Chartreuse’s last major moment was its association with the British Aesthetic movement and the intellectual-yet-seamy side of the late Victorian period (1870-1900). Both the movement and the color were famously mocked as “greenery-yallery.” The notorious Yellow Book with Aubrey Beardsley’s then-radical illustrations, the movement’s fondness for sunflowers, and the yellow-backed trashy novels of the period linked the colors yellow and greenish-yellow to raffishness and intellectual pretension. The blog Babylon Baroque has a great entry about this alone, including this immortal snippet from Gilbert and Sullivan:

“A pallid and thin young man

A haggard and lank young man

A greenery-yallery, Grosvenor Gallery, Foot-in-the-grave young man!”

Looks like a great night in!

Giving chartreuse its bad name: The Yellow Book, illustrated by Aubrey Beardsley, a bottle of Charteuse liqueur, and a scandalous “yellow-backed novel.”

Chartreuse returned nearly a hundred years later, as a a fine avocado line running through the 60s and 70s, especially in the home – in the 1970s yellow-green was seen as uniting nature and futurism. And, just as “greenery-yallery” was soon mocked in the 1890s, avocado, like macrame, soon became a byword for the era’s aesethetic extremes.

Chartreuse kitchen from the August 1975 issue of Australian Homes and Gardens.

Chartreuse kitchen from the August 1975 issue of Australian Homes and Gardens.


Cover of Vogue, May 2013. Not only is this the most difficult shade of chartreuse to wear, but the dress itself was forwarded to me as a “you’ll like this” image several months earlier.

Vivid greens were part of the fad for neon in the 1980s, but the color was dropped like uranium in the 90s. Yellow tiptoed back into fashion in the late 2000s, often paired with gray, and chartreuse followed soon after. Primary, Big Bird yellow remains hot, but it’s difficult to wear – even for these models. And, difficult as chartreuse is, it is more forgiving than that crayon-box yellow.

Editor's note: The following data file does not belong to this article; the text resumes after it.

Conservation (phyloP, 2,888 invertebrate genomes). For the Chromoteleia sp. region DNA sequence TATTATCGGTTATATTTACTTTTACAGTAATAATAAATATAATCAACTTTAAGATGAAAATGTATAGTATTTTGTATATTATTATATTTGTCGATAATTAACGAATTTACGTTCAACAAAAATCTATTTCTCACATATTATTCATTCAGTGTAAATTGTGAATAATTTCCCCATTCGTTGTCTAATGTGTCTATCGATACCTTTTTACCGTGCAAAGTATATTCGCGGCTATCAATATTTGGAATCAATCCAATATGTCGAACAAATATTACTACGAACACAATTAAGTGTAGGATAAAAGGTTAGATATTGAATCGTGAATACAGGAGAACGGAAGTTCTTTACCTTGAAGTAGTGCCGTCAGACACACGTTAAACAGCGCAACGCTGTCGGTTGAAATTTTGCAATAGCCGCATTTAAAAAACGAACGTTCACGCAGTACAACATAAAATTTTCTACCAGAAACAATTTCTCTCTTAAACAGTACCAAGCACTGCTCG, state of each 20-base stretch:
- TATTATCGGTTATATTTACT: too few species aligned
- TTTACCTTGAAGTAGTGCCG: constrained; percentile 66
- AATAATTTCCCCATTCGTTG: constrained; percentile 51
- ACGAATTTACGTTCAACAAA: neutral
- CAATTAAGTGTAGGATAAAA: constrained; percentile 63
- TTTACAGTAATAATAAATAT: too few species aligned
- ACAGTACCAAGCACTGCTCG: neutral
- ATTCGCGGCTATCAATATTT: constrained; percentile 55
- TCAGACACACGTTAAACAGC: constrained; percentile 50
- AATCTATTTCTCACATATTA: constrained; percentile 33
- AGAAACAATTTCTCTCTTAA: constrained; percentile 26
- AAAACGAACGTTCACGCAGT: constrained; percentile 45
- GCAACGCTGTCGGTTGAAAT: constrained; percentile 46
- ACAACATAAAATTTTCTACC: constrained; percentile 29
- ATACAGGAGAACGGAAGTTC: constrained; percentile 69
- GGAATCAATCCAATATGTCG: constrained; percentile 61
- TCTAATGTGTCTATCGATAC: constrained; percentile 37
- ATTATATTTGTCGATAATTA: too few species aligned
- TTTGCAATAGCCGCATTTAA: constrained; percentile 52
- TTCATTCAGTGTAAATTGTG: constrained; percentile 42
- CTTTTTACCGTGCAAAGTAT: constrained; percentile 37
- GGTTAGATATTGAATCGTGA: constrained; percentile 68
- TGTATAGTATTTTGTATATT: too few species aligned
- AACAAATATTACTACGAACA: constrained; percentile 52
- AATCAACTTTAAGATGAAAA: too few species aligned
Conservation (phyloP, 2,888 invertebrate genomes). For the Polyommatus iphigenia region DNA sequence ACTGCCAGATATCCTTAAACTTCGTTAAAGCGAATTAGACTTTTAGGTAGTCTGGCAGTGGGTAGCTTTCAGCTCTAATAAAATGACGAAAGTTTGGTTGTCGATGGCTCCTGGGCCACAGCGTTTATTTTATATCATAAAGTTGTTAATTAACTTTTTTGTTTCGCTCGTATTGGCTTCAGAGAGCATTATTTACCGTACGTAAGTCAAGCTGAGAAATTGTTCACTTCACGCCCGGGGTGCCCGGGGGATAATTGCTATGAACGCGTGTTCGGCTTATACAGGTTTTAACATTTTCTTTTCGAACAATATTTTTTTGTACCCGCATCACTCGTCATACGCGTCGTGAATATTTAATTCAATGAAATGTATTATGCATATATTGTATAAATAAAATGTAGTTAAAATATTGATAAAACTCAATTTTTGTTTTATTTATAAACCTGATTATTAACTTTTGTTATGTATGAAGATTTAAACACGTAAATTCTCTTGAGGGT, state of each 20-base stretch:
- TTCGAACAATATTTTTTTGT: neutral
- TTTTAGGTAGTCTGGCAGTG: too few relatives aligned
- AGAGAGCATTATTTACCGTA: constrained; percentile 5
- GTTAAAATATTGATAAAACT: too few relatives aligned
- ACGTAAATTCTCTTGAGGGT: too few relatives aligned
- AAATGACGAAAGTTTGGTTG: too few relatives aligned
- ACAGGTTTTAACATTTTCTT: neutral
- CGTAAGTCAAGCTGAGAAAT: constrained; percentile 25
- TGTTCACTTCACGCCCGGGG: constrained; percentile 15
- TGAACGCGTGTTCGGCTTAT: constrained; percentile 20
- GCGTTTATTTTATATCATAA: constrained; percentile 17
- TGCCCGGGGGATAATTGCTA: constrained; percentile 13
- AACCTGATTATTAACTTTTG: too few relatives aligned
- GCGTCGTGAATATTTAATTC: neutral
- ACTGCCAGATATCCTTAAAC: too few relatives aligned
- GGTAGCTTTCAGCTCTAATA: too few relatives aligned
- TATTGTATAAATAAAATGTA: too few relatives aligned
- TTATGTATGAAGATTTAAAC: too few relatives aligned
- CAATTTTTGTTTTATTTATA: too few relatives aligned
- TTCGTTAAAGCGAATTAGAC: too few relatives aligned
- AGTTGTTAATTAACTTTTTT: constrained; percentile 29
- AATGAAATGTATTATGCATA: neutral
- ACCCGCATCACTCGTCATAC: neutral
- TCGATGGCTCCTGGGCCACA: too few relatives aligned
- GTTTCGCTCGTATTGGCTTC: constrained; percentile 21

The past two summers in the Northern hemisphere were as chartreuse as an Aesthetic salon in 1893. Especially in Philadelphia, I saw it adding punch to black and white ensembles. Here in New Zealand, I like to style it just like Sirocco the kakapo does; with darks and neutrals, and a well-defined beak – I mean, mouth. For a cheerful and different pin-up or Scandinavian take, chartreuse plays beautifully with red and orange, too.

As much as I love chartreuse, I’ll put it down if I’m tired or having a complexion-challenged day. I wouldn’t have to do that if I had a delicious caramel or coffee complexion.

Style chartreuse as Sirocco the kakapo parrot does: with neutrals like black, grey, beige.

Style chartreuse as Sirocco the kakapo parrot does: with neutrals and with either a defined lip or eye. Sirocco goes for the eye.

Here are some of the ways I wear chartreuse:

  • Chartreuse top and gray jeans or trousers.
  • Chartreuse scarf- mine is soft and translucent, reducing the color intensity slightly.
  • Enameled chartreuse pendant to liven up black and cobalt.
  • Chartreuse eyeshadow as a dash of color with my hazel eyes.
  • Chartreuse paired with tomato red for a special occasion!